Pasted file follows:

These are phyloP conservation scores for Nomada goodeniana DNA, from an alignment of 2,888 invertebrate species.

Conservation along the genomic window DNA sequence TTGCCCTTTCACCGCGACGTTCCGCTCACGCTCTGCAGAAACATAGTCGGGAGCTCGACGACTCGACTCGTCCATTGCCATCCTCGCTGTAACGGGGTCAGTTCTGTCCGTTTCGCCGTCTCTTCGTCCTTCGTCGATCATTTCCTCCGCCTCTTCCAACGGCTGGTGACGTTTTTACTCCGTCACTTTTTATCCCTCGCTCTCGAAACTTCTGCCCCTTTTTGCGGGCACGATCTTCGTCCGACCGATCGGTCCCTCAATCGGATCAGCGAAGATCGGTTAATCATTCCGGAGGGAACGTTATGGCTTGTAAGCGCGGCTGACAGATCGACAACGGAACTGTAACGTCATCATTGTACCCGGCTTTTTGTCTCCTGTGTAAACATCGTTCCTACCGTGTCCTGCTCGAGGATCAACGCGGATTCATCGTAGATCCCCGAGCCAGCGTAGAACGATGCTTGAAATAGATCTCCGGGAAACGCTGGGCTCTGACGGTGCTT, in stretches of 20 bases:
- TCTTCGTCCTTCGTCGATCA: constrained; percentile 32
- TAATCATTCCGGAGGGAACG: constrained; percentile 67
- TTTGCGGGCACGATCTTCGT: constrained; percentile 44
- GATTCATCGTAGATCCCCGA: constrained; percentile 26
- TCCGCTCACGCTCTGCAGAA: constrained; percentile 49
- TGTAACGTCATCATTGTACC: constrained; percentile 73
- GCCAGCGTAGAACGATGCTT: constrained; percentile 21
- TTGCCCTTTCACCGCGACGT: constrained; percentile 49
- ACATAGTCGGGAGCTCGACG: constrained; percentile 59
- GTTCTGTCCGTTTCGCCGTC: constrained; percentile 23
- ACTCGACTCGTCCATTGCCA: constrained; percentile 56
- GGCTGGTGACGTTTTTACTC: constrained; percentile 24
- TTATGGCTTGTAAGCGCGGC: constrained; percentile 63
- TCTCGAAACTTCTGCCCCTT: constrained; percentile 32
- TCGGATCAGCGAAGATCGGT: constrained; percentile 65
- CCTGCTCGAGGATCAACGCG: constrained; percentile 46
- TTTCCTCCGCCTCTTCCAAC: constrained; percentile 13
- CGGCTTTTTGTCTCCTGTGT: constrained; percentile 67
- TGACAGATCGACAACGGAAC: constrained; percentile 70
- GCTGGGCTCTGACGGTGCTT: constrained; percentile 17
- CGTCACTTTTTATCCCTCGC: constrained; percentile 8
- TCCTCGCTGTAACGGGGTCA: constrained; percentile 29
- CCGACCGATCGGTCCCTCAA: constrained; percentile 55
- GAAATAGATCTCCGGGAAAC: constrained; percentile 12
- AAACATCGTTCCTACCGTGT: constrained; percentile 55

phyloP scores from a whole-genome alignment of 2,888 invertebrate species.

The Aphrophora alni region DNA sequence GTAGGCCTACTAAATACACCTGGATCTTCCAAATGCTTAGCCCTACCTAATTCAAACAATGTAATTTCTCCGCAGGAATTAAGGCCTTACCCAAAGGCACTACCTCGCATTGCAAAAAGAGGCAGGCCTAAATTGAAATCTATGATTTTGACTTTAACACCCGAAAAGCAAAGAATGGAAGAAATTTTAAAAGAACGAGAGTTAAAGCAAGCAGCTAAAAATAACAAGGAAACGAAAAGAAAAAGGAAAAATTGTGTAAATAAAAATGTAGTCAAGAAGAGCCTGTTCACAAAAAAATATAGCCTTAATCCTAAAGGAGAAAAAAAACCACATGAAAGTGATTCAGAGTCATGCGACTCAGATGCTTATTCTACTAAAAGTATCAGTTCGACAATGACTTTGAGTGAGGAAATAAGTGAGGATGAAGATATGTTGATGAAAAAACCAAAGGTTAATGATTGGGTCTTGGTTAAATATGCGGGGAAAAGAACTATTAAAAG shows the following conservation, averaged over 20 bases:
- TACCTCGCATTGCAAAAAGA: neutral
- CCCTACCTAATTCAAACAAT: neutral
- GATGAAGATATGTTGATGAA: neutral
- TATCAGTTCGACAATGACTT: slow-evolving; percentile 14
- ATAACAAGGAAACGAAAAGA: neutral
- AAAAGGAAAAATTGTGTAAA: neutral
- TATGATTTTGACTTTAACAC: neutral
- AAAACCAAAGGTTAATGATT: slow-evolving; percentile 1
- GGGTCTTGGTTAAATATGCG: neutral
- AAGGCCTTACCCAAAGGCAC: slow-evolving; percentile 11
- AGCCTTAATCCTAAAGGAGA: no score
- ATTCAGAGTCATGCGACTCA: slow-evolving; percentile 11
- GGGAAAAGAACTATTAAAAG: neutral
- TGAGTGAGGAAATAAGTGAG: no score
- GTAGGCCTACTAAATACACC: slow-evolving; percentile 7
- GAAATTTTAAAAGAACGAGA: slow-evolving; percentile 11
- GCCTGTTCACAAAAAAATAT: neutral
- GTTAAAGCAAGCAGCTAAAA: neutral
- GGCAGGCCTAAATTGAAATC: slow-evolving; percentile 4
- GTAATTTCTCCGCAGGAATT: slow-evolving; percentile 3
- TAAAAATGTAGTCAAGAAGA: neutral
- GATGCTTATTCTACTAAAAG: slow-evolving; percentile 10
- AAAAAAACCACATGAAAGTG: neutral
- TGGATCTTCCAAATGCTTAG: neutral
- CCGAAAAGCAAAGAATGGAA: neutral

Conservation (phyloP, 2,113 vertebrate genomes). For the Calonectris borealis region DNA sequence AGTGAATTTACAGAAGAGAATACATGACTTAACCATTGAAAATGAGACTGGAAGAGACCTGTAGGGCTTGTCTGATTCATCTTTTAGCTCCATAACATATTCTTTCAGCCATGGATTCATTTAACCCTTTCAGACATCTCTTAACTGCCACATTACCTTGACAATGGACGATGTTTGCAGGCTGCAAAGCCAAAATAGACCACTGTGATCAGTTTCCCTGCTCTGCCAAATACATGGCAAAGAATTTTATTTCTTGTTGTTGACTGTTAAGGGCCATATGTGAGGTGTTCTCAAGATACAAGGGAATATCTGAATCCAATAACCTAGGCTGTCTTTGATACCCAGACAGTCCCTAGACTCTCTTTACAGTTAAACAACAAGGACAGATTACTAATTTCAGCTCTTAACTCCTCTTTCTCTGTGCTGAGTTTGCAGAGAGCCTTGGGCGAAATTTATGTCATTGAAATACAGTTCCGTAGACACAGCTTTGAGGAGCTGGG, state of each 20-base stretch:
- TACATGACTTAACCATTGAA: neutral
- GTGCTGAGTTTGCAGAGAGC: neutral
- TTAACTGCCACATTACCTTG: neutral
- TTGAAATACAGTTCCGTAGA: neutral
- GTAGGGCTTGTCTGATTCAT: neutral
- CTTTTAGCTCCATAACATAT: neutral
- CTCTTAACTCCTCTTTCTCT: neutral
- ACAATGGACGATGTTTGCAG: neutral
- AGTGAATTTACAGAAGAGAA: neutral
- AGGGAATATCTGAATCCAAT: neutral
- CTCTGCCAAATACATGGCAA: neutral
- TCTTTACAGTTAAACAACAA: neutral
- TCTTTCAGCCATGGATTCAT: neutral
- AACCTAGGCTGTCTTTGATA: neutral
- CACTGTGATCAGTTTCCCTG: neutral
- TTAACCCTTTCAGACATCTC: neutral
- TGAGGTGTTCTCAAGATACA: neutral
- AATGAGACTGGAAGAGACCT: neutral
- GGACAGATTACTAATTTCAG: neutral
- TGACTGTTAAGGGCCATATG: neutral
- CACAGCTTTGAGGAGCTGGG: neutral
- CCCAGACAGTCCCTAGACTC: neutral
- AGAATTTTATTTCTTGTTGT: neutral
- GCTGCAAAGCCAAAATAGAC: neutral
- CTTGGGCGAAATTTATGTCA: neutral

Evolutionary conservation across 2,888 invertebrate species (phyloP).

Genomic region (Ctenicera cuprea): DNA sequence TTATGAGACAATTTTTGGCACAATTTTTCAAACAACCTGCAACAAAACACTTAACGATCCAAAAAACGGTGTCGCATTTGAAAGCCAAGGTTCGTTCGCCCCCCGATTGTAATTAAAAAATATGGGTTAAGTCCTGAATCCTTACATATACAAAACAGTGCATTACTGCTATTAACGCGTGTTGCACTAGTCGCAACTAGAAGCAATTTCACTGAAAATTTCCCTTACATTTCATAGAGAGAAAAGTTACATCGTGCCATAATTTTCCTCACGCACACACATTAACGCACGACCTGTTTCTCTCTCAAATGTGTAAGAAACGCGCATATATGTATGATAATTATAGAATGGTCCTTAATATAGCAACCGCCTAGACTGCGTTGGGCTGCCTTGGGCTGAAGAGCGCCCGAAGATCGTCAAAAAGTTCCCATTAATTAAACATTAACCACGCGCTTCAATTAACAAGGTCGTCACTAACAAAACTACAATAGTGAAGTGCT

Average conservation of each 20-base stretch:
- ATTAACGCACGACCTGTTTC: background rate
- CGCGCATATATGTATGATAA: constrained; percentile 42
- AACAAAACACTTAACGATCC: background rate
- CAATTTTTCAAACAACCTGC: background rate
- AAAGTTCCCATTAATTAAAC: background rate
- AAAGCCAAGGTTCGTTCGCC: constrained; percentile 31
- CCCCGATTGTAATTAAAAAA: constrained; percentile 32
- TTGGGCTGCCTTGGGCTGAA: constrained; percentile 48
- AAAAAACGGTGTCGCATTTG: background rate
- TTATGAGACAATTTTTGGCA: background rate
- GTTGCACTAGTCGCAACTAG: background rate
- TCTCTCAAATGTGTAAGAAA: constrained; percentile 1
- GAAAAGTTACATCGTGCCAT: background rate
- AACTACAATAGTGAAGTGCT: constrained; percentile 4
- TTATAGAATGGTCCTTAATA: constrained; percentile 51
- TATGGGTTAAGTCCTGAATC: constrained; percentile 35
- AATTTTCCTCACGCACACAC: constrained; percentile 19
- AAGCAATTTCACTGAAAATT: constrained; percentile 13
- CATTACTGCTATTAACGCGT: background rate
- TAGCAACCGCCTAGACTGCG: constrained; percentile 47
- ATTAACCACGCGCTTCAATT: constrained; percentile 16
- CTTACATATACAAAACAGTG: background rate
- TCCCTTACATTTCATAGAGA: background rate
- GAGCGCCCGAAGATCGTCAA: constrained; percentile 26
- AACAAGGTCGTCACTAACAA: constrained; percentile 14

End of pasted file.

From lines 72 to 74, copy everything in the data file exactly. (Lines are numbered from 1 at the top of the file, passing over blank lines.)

- TGAGGTGTTCTCAAGATACA: neutral
- AATGAGACTGGAAGAGACCT: neutral
- GGACAGATTACTAATTTCAG: neutral